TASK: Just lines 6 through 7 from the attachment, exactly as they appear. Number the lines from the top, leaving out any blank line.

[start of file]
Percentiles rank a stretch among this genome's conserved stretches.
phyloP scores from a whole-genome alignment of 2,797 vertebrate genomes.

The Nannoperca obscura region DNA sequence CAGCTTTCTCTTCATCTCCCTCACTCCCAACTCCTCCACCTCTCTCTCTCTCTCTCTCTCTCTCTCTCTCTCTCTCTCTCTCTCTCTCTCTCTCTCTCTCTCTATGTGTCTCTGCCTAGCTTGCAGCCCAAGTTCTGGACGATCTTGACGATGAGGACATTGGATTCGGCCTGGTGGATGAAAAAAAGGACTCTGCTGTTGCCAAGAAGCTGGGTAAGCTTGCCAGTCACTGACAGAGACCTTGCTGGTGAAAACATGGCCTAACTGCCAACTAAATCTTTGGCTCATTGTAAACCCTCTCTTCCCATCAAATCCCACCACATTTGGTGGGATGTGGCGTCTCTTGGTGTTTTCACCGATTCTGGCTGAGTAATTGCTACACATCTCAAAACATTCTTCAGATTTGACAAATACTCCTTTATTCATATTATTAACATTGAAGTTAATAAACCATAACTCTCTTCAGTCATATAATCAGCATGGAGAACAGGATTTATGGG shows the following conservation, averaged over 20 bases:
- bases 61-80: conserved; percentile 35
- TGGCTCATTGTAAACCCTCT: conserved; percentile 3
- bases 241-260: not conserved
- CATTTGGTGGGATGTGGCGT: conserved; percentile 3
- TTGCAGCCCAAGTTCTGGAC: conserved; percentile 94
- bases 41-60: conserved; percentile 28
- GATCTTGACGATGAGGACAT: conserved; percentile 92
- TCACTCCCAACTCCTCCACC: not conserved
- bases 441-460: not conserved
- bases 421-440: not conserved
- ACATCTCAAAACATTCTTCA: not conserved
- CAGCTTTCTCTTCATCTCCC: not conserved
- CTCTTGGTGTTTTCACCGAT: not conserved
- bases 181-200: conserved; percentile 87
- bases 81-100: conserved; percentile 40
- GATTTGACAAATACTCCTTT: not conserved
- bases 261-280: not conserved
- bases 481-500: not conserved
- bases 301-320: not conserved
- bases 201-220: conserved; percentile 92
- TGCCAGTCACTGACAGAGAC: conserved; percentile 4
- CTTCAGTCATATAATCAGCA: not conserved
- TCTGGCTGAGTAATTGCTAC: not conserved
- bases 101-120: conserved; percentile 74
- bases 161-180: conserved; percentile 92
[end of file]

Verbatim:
- bases 241-260: not conserved
- CATTTGGTGGGATGTGGCGT: conserved; percentile 3